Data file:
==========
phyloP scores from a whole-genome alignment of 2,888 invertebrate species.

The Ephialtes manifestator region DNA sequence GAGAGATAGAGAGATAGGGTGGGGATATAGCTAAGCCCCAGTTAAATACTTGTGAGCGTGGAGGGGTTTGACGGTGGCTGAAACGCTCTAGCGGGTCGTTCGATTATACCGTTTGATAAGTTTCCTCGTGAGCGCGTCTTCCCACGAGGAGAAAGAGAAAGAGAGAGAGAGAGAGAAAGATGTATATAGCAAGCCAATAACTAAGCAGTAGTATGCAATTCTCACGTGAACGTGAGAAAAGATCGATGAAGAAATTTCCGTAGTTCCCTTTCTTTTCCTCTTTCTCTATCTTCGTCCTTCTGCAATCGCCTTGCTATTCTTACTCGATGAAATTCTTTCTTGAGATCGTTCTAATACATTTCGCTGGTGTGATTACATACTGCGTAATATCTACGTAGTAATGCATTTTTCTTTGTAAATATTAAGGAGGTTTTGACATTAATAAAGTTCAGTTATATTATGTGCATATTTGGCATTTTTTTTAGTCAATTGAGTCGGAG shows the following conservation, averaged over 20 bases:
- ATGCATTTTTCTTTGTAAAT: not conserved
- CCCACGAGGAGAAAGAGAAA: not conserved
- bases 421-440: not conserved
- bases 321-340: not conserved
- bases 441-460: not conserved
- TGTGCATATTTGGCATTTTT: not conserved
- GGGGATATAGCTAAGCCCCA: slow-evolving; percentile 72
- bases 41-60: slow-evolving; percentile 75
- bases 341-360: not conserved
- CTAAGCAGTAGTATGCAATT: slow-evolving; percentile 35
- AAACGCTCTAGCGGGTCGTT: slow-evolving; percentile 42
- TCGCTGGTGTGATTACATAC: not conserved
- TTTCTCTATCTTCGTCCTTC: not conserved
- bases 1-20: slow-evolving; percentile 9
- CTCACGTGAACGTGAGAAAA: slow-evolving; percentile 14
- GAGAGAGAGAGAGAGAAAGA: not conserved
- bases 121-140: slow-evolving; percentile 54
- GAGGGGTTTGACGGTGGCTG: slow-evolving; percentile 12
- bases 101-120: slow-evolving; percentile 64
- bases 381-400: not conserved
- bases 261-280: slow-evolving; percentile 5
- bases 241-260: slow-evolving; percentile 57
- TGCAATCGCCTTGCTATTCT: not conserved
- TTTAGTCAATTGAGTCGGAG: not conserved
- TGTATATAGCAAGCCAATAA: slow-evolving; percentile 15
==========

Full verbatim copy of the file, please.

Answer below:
phyloP scores from a whole-genome alignment of 2,888 invertebrate species.

The Ephialtes manifestator region DNA sequence GAGAGATAGAGAGATAGGGTGGGGATATAGCTAAGCCCCAGTTAAATACTTGTGAGCGTGGAGGGGTTTGACGGTGGCTGAAACGCTCTAGCGGGTCGTTCGATTATACCGTTTGATAAGTTTCCTCGTGAGCGCGTCTTCCCACGAGGAGAAAGAGAAAGAGAGAGAGAGAGAGAAAGATGTATATAGCAAGCCAATAACTAAGCAGTAGTATGCAATTCTCACGTGAACGTGAGAAAAGATCGATGAAGAAATTTCCGTAGTTCCCTTTCTTTTCCTCTTTCTCTATCTTCGTCCTTCTGCAATCGCCTTGCTATTCTTACTCGATGAAATTCTTTCTTGAGATCGTTCTAATACATTTCGCTGGTGTGATTACATACTGCGTAATATCTACGTAGTAATGCATTTTTCTTTGTAAATATTAAGGAGGTTTTGACATTAATAAAGTTCAGTTATATTATGTGCATATTTGGCATTTTTTTTAGTCAATTGAGTCGGAG shows the following conservation, averaged over 20 bases:
- ATGCATTTTTCTTTGTAAAT: not conserved
- CCCACGAGGAGAAAGAGAAA: not conserved
- bases 421-440: not conserved
- bases 321-340: not conserved
- bases 441-460: not conserved
- TGTGCATATTTGGCATTTTT: not conserved
- GGGGATATAGCTAAGCCCCA: slow-evolving; percentile 72
- bases 41-60: slow-evolving; percentile 75
- bases 341-360: not conserved
- CTAAGCAGTAGTATGCAATT: slow-evolving; percentile 35
- AAACGCTCTAGCGGGTCGTT: slow-evolving; percentile 42
- TCGCTGGTGTGATTACATAC: not conserved
- TTTCTCTATCTTCGTCCTTC: not conserved
- bases 1-20: slow-evolving; percentile 9
- CTCACGTGAACGTGAGAAAA: slow-evolving; percentile 14
- GAGAGAGAGAGAGAGAAAGA: not conserved
- bases 121-140: slow-evolving; percentile 54
- GAGGGGTTTGACGGTGGCTG: slow-evolving; percentile 12
- bases 101-120: slow-evolving; percentile 64
- bases 381-400: not conserved
- bases 261-280: slow-evolving; percentile 5
- bases 241-260: slow-evolving; percentile 57
- TGCAATCGCCTTGCTATTCT: not conserved
- TTTAGTCAATTGAGTCGGAG: not conserved
- TGTATATAGCAAGCCAATAA: slow-evolving; percentile 15